Even a year ago, the majority in the industry believed India needn’t be in a hurry to set up a new-age fab. It’s expensive – at least $4-5 billion. Previous attempts to set one up had failed. Globally, there seemed to be enough capacity.
But there’s been a dramatic months. Chips are in short supply. Far more importantly, every major country is trying to build its own semiconductor capability – because chips are the foundation of today’s digital world, and everyone’s wary of being too dependent on Taiwan, given particularly China’s position on the region. Boston Consulting estimates Taiwan accounts for 92% of the world’s most advanced semiconductor manufacturing capacity.
Gaur said there’s enough economic rationale now for India to build a modern fab. Going by the interest companies like Apple, Samsung, Dell, HP, Acer and Asus have shown in manufacturing their electronic products in India – following the government’s recent production-linked incentive schemes – Gaur estimates India’s share of global electronics manufacturing will rise from 3. 5% now to 10% (or about $300 billion) in 4-5 years, by the time the fab is ready. He said these manufacturing opsemiconductor components from the India fab to have better control of their supply chains.
There’s also optimism because larger semiconductor policy that will be driven in a mission mode by a professional body, with guidance from Indian and global exwhich the government has allogovernment is prepared to take that upto $40-50 billion when necessary. There are plans for small- er fabs and chip packaging units, there are attractive incentives for chip design – an area where India is already very strong – and incentives for research in semiconductors. A lot of this is directed towards creating Indian companies in chip design and semiconductor products.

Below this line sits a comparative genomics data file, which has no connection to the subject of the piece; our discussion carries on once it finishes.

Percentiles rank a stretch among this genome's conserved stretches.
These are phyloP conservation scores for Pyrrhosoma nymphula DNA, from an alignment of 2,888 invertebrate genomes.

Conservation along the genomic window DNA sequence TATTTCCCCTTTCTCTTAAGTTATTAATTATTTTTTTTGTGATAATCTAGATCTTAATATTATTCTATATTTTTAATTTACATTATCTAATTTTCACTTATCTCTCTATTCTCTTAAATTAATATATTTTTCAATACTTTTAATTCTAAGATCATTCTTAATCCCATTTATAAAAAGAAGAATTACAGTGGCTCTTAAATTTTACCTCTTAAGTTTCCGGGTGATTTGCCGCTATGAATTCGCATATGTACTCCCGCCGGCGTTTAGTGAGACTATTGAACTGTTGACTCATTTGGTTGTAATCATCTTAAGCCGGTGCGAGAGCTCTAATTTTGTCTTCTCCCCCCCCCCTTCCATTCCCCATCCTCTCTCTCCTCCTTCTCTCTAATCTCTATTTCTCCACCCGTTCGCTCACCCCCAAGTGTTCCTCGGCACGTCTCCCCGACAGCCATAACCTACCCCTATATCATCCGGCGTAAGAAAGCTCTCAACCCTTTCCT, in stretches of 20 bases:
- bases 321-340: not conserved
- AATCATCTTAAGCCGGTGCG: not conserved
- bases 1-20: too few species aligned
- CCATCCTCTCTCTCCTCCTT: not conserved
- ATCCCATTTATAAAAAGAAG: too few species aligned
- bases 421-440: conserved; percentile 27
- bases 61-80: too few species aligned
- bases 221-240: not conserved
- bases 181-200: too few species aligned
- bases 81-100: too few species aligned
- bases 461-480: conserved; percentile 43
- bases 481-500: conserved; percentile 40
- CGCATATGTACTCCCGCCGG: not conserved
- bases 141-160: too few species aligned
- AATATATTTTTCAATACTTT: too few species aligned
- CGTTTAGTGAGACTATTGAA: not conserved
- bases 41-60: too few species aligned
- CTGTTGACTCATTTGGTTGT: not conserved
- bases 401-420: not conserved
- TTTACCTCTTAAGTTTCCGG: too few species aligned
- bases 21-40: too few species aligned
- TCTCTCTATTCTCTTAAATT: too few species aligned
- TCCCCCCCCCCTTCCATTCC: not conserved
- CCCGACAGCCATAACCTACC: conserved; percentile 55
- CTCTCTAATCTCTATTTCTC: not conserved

Satya Gupta, president of the VLSI Society of India, which is holding a major design conference later this month, said there’s a perception globally that India does not have good infrastructure, so it’s important to pre-build a fab park in one location, “where we build power, water, place for gases, for chemicals, easy customs, easy logistics, transportation. ” And while the fab is getting ready, he said, India should identify and focus on some areas of good market demand, where India also has the technology and some level of manufacturing capability. LED driver chips, he said, is one such – we already consume almost 600 million such chips each year, and it can be manufactured with technology India has. Gaur said the SCL (Semiconductor Laboratory) in Mohali is being upgraded to deal with precisely such requirements.
Sambit Sahu, VP of the network and edge group at Intel, said applications around AI, 5G and IoT will need more and more differentiated chips to be built. AI, he noted, is trying to mimic the human brain, but it still doesn’t match even 1% of the brain. “So you can imagine how far we have to go. India can lead in product development in areas where there is huge domestic demand, particularly in the areas of healthcare, education, and agriculture,” he said.
Balajee Sowrirajan, MD of Samsung Semiconductor India R&D Centre, said companies like Samsung, Intel, Qualcomm are all in the midst of these core technologies. All of them have massive R&D centres in India. “We have the right innovation knobs, and we’ve been innovating for many, many years to bring about a fundamental change for the global market. Now, coming closer to home, this is going to be important, if you look at smart cities, smart factories (in India),” he said. The global companies, he said, can also play a big role in collaborating with Indian entrepreneurs to create products for India and the world.